As I mentioned in a previous post about okra, this tasty little ingredient has a nasty habit of leaving a trail of slime when you cook it, thereby turning away many a happy eater in disgust. Greece is an okra-eating nation, so I had a theory that there must be a local tradition in how do deal with this invasive culinary issue. The method I have found to work is the application of vinegar to the okra before adding it to the stew, sauce etc. EIther you soak it in vinegar for an hour or you pop it into a boiling vinegar/water bath for 5-10 minutes. In this classic Greek recipe I have chosen to boil them, then braise them with tomatoes, onions and olive oil. The result is a fresh tasting okra dish without the slime.
What you need:
- 500g fresh okra, ends trimmed
- 3-4 medium tomatoes grated (or 2 cans chopped tomato)
- 1 onion finely chopped
- 1/2 cup olive oil
- Salt and pepper to taste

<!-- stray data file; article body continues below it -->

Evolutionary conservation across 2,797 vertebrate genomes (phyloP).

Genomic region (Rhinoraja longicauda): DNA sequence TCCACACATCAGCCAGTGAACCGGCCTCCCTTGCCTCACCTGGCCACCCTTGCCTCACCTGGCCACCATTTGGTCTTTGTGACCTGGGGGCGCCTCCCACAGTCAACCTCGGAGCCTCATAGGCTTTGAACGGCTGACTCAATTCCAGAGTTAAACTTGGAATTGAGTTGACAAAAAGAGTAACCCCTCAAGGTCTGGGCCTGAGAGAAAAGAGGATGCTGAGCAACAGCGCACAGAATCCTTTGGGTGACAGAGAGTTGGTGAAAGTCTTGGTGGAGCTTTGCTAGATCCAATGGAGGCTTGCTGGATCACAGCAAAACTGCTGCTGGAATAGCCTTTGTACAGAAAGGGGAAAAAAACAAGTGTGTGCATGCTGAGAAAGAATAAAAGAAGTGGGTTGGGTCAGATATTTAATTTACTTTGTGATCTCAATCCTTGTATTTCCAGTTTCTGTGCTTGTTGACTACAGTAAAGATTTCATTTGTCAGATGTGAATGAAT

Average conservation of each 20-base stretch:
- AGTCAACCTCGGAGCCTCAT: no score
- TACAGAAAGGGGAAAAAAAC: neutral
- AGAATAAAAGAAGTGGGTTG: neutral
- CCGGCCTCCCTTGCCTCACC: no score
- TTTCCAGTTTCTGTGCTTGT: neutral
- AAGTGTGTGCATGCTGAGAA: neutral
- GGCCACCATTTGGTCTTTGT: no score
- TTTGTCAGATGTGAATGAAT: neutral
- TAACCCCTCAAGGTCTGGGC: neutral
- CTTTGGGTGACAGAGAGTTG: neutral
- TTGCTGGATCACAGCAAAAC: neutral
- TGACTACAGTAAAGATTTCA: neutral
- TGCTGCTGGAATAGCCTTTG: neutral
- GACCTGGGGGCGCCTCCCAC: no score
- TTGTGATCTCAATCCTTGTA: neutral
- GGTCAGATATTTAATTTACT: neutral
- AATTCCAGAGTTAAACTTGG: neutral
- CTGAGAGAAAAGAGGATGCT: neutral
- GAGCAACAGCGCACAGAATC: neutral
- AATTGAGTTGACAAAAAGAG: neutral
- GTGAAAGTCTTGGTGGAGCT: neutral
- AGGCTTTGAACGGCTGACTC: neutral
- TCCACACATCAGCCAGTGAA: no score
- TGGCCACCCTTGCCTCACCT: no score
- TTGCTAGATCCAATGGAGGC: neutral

- 1/2 bunch parsley chopped
- 1/4 cup wine vinegar
- Ice water
How it’s done:
- Bring a pot of salted water to a boil.
- Add the vinegar and the okra and cook for 5-7 minutes.
- Drain the okra and place it in a bowl with ice water and let it soak for another 10 minutes. Drain and set aside.
- While the okra is soaking add the chopped onion and the olive oil to a pan and cook until the onion is soft and translucent.
- Add the tomato and okra and season with salt and pepper.
- Braise for 20-30 min.
- When you are ready to serve, stir in the parsley.
- Serve with a couple of slices of hearty bread to mop up all the delightful juices. Enjoy!